Even if the warranty is a materials and labor warranty, facility executives should still scrutinize the terms carefully. If the warranty does not specifically say that it is a no dollar limit (NDL) warranty, the remedy may be pro-rated over the life of the roof. In such cases, if the roof fails in the fifth year of a ten-year warranty, the manufacturer may only be liable for 50 percent of the roof replacement costs. The warranty may also limit the issuer’s liability to the initial cost of the roof installation, which means that after inflation, the facility executive is still liable for a portion of the roof cost.

    Other Side of the Coin

    Most facility executives fail to understand that once they have signed the warranty they are contractually responsible for regularly maintaining their roof. Every warranty stipulates that the roof requires periodic maintenance to keep the warranty in full force and effect. This is the most overlooked portion of a roof warranty.

    At a minimum, this means twice-yearly inspections, prompt repairs if defects are found, good records kept of the inspections and the repairs performed, debris removal on a regular basis, and maintenance of coatings and surfacings.

    In addition,  it is important to examine exclusions in the warranty as well as the notification procedures if you do end up having an issue with your roofing system.  Usually these warranties are provided for free, but there are some cases where you may have to pay in order to extend the term of your warranty or to cover more than the warranty covers.

    Exterior Specialties of PA is here to help you with all your roofing installation, roofing maintenance and roofing repair needs. Call us today at (215) 773-9181 for your FREE estimate!

  • What to Consider When Buying a Roof

    Courtesy of metalbuilding.com

    When choosing a new roofing system for you building or house, all the aspects of a roofing system might be difficulty to analyze. Here is a checklist, courtesy of FacilitiesNet, for you about important things to consider when buying a new or replacing a current roofing system.

    • Geographic Location:  This includes whether the property is located on the west coast or east coast, the north or south. But it also includes local considerations, such as the building's orientation and if there are nearby trees.
    • Local Environmental Laws: What is allowed as far as applications, odors, VOCs.
    • Building Characteristics: These include the slope of the roof, the shape of the building, the elevation and the level of accessibility to the roof.
    • Appearance: Is the roof visible from the ground or visible from other buildings such that you have concerns about looking industrial or maybe want more of a green look to it with vegetation?
    • Use of the Roof: How much foot traffic is going to be on the roof?
    • Use of the Building: A hospital or a resort has different concerns with roofing and reroofing than an office building or a shopping center, as far as disturbance to the inhabitants. A library or a bank many times have concerns with the equipment set up, the noise, the disturbance to the customers. It's another thing to look at environmentally. One roof may be easier and quieter to install than another, all things being equal.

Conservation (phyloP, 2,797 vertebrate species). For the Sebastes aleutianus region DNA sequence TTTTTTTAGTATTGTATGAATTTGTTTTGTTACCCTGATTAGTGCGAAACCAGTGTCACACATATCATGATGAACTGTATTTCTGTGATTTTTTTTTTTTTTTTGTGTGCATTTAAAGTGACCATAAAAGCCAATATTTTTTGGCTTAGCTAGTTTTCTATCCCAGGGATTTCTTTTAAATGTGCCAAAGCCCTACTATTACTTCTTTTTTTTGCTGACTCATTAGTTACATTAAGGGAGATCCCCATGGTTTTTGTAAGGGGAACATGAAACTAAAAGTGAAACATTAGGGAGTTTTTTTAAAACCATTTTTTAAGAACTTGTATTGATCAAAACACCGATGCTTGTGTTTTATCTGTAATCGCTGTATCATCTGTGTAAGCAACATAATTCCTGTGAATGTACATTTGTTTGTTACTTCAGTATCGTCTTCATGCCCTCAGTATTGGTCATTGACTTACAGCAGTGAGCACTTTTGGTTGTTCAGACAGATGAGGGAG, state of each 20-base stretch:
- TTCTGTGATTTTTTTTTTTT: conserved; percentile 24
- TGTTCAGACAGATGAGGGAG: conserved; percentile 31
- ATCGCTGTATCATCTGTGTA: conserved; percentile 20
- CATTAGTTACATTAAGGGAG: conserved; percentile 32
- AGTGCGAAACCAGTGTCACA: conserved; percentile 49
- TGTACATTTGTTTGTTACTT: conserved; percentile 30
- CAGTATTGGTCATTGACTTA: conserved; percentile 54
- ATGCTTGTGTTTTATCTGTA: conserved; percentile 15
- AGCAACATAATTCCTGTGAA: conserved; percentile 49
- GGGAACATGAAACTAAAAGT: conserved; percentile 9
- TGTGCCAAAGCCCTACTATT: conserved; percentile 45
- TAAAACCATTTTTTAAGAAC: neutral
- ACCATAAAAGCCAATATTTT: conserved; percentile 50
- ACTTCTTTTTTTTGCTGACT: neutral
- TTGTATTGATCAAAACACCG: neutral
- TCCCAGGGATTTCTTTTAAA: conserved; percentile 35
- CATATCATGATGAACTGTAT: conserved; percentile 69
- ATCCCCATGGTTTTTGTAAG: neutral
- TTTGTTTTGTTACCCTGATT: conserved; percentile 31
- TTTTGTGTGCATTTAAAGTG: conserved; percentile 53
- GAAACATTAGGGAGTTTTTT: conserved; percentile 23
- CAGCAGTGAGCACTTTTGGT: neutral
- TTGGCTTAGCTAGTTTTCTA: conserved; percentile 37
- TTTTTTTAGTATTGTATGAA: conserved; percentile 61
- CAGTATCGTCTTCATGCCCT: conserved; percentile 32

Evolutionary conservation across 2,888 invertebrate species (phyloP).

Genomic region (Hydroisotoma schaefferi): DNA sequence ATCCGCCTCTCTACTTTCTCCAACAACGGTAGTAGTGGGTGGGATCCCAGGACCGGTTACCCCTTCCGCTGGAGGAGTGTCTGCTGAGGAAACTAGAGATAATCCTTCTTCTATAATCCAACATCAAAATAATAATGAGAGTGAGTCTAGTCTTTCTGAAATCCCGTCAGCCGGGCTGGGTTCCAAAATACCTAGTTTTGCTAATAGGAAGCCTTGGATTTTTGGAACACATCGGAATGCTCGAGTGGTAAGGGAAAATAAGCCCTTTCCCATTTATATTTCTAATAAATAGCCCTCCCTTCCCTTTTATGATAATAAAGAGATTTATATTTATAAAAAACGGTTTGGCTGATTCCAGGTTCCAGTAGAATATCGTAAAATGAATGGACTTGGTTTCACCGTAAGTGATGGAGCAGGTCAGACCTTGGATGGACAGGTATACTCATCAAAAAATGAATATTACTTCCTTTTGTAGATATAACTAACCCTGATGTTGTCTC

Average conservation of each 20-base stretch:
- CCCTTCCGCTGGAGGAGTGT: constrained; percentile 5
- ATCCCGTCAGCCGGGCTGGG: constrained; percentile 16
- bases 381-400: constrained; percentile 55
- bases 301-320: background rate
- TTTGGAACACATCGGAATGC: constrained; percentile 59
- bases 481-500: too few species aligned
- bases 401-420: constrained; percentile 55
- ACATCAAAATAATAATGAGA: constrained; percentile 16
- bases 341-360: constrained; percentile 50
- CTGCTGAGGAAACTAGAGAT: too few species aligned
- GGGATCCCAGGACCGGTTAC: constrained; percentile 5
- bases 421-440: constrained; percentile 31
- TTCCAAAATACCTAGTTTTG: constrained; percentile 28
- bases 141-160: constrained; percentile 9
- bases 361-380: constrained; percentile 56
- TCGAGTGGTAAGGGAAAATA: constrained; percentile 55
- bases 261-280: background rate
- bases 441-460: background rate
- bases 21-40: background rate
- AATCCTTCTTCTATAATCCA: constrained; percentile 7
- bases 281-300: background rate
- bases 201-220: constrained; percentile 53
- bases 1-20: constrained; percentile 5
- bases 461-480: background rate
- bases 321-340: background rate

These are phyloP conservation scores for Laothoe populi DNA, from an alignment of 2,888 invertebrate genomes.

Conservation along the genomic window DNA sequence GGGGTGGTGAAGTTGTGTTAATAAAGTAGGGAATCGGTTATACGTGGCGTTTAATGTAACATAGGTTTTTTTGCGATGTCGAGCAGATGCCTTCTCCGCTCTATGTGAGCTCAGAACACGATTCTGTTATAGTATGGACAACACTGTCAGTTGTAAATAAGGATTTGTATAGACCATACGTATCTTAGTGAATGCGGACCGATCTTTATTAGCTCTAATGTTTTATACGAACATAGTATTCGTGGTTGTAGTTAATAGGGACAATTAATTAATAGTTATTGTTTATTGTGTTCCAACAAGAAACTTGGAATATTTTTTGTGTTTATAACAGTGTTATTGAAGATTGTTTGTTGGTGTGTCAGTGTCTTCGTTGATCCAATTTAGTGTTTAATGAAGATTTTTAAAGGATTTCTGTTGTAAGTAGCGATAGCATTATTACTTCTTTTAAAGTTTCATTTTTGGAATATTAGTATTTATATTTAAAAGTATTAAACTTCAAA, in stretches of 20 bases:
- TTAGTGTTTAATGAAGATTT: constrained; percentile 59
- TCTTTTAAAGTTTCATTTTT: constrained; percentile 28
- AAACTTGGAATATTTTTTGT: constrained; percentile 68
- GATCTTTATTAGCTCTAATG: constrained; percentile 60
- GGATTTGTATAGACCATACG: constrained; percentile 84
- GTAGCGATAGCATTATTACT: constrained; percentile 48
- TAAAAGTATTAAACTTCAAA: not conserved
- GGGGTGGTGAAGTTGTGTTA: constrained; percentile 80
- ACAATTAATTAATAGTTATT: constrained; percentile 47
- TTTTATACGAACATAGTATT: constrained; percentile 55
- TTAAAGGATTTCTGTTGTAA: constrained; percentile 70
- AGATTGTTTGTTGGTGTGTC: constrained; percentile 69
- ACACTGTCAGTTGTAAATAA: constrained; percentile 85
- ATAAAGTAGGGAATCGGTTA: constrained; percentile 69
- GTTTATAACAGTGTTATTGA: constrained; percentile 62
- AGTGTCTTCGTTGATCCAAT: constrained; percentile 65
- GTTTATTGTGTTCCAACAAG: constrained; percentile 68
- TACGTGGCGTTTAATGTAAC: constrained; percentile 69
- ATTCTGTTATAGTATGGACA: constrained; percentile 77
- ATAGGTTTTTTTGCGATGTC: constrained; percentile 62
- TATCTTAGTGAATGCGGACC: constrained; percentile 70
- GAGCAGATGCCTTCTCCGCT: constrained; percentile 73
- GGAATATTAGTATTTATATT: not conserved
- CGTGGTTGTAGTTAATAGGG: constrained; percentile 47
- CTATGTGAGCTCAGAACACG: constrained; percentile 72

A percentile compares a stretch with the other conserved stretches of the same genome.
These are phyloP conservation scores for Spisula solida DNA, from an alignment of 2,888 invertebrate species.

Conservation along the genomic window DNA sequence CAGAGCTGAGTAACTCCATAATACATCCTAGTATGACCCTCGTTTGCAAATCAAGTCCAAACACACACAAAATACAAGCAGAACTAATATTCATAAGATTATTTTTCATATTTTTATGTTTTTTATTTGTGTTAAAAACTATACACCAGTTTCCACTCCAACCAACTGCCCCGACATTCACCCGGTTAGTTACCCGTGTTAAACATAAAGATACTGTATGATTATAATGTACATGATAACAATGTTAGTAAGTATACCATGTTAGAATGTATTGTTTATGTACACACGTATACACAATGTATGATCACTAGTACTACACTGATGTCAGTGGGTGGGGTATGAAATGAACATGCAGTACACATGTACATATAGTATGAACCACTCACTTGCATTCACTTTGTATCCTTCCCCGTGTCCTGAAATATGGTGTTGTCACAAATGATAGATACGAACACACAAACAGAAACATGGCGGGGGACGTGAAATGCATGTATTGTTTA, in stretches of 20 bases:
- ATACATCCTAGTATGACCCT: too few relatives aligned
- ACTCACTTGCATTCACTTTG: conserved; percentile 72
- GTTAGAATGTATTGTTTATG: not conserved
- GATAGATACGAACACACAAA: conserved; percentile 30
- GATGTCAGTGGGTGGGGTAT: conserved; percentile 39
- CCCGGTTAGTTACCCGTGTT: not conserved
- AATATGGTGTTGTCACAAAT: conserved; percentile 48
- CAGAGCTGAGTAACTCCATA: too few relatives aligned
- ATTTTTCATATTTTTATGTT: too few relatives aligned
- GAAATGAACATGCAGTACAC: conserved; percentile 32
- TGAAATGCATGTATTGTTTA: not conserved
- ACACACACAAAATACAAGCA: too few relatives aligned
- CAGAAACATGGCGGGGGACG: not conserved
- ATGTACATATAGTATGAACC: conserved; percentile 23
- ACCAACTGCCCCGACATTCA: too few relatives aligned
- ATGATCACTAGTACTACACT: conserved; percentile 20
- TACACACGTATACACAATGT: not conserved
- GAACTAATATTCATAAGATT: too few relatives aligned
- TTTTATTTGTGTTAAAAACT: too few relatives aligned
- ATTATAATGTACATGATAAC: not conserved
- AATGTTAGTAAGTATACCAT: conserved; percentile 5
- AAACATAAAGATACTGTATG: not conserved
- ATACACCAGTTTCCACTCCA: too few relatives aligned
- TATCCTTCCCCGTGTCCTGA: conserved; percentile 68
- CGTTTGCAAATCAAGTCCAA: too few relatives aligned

• Weather: Does a particular roof type have a vulnerability to hail, ice or snow damage? A particular type of roof may not be selected because of the incidence of hail in that area. Even if the owner is insured against hail damage, what is going to be effect of the inconvenience of having to go through a reroof?
    • Quality of Maintenance: What is the quality of maintenance that will be available? Will there be an in-house maintenance crew that can be trained and is interested in the condition of the roof?
    • Utility Costs: Is a reflective/cool roof important? For example, is the facility an office building where the owner is paying the utility cost or is the tenant paying the utility cost? It's a whole different animal. Some owners are very concerned about their tenant's utility costs as a selling point to keep their occupancy. Others don't care what their tenants have to pay; they just want a cheap roof.

    Exterior Specialties of PA is here to help you with all of your roofing installation, roofing repair and roofing maintenance needs. Call us today at (215) 773-9181 for a FREE estimate.

  • Emergency Roofing Repairs

    As the winter weather is fast approaching, there may come an unexpected time when you will need to get roofing repairs.  These repairs are necessary and you cannot just avoid the problem.  Water leaks will cause major damage to any damage if they are not repaired quickly and properly.

    It is important that you have emergency repair procedures to stop any problems with your roofing system.  These repairs will mainly be temporary, as it is vital that you solve any problems before they expand.  As soon as the weather permits, you should contact a professional who will be able to make a permanent repair.

    The first thing to remember before performing your roof repair is to wait until the severe weather is completely through your area.  Once started, it is important to make these repairs in a relatively timely fashion.  This means that you should be sure to located the source of the leak very quickly.  This will allow you to make an emergency, temporary repair before too much interior damage occurs to your building.

    Facilitiesnet reminds us that keeping a work log of everything that you do during these repairs is vital.  This will not only be helpful for yourself, but can also be referenced before and during the permanent repair.

    Contact Exterior Specialties of PA today for a no-obligation, free consultation to prepare for the winter weather.